The government should seek to protect Zambians from exploitative investors and not defend the government’s excesses such as increasing Presidential emoluments, the UPND in Livingstone has said.
And the Open Society Foundation has challenged the government to reverse the decision to increase salaries for the Executive and members of the legislature saying the decision was ill-timed and unpatriotic.
Halwabaa, the United Party for National Development (UPND) Livingstone district spokesperson, said that Shamenda’s statement was unfair to the lowly-paid poor Zambians.
“There is no way Shamenda can compare President Sata’s salary to that of other heads of state in SADC because Zambia’s economy fares worse than most of them.
The PF was voted into government based on their promise of alleviating the sufferings of Zambians and not to start increasing their salaries, no! So we demand for an apology from Shamenda,” he said.
In an interview with the Daily Nation in Livingstone on Wednesday, Halwabala charged that it is uncalled for a senior government official to defend the President’s salary increment as it would gobble money for other important national ventures.
He said that it was sad that the same PF which when in opposition scandalised the MMD over the President’s salary increment taken up the vice.
In the Open Society Foundation call, its executive director Sunday Chanda said his organisation was concerned about salary increments more especially that this was done at a time when the nation was facing serious economic challenges such as the lack of jobs for the nation’s unemployed youth.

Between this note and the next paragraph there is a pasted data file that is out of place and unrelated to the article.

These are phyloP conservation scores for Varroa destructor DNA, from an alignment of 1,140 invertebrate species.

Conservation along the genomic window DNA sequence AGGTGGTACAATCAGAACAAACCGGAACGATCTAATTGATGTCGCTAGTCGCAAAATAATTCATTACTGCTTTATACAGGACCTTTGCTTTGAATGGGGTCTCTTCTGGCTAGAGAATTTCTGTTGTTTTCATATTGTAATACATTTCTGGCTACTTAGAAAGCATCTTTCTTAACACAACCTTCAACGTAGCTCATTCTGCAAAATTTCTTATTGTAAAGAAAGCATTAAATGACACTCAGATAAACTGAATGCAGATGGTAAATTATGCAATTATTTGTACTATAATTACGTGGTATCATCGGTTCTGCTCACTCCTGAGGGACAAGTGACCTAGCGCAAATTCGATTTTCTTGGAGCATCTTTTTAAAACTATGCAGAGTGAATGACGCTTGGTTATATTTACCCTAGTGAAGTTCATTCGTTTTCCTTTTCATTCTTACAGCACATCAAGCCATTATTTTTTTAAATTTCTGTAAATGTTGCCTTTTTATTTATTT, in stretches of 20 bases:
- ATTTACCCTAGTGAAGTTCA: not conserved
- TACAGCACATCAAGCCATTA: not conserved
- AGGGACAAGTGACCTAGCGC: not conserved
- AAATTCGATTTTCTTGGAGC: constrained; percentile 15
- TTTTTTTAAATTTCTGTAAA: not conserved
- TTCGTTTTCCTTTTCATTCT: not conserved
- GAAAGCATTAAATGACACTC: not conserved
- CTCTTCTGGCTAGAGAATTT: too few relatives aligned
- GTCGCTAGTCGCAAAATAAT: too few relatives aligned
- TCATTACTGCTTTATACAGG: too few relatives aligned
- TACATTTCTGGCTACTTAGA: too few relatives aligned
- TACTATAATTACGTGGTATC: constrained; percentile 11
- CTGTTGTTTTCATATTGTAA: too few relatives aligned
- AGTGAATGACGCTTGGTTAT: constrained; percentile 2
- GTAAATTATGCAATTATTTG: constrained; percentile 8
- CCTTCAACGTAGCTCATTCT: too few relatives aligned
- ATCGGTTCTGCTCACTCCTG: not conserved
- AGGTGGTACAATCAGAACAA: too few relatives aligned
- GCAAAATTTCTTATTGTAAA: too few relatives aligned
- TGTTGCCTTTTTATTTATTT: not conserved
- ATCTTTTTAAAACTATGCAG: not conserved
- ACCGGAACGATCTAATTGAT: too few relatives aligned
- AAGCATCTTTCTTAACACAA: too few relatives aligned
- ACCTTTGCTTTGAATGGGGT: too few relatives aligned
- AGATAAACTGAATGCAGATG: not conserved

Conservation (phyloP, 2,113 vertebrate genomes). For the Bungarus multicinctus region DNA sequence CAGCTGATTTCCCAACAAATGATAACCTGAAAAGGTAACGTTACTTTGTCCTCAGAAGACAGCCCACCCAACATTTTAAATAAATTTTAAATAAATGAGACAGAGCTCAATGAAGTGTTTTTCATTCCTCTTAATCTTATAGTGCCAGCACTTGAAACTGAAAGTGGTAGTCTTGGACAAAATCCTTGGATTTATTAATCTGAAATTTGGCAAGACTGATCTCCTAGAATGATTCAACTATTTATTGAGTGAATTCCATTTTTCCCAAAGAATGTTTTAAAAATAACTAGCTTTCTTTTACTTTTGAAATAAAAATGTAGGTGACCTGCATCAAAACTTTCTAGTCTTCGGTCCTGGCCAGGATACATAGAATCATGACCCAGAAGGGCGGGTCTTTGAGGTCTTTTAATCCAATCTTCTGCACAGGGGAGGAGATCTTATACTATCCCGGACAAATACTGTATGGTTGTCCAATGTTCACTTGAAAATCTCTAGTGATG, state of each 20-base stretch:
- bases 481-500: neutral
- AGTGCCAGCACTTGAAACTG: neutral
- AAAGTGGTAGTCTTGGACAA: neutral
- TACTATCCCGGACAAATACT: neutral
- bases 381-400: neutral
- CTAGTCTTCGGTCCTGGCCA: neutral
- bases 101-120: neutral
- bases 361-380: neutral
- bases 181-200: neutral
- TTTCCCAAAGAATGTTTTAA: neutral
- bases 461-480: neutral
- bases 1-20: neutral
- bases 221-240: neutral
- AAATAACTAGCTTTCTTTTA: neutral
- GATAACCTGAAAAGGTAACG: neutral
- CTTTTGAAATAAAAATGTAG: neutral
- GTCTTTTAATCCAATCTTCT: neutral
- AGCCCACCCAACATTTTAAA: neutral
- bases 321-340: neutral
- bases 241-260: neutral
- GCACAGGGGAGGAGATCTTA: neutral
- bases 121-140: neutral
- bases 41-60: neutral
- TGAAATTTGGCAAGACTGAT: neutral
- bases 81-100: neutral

Chanda observed that Zambia was yet to create a better life for its citizens and the government should be in the forefront sacrificing and aligning itself with the poor in creating a better life for all.
“The Zambian people have sacrificed through the removal of subsidies and it is high time that the government was seen to be sacrificing too. Zambia is still grappling with high poverty levels and the country is yet to dismantle the huge burden of unemployment, especially among youths.
“We therefore call on the government to reverse this reported decision as it is completely out of season. OSF also calls on the government to ensure Shoprite workers fired are reinstated and their conditions of service addressed by management. Zambia cannot afford to see jobs being lost when we have not yet dismantled the burden of joblessness,” Chanda said.
He said Zambia could not afford to see its citizens being rewarded peanuts by Shoprite when their counterparts in South Africa were paid better.
He reminded Shoprite management that it had a duty to reflect on salary scales as they exist in South Africa and apply them here too because their business venture was profitable in Zambia.
Chanda observed that there was need for the government to work on such disparities and ensure that foreign investors, such as Shoprite, do not play double standards in treating their workforce.
He said as a country, Zambia should not encourage unnecessary work stoppages by employees but government should ensure that investors do not suffocate the voice of the working class in demanding for better wages.
The foundation director further charged that Zambia needed to revise its labour laws so that they protect the worker’s rights more and that investors must not be allowed to set up camp here while they grossly violate workers’ rights, including the right to earn a living wage.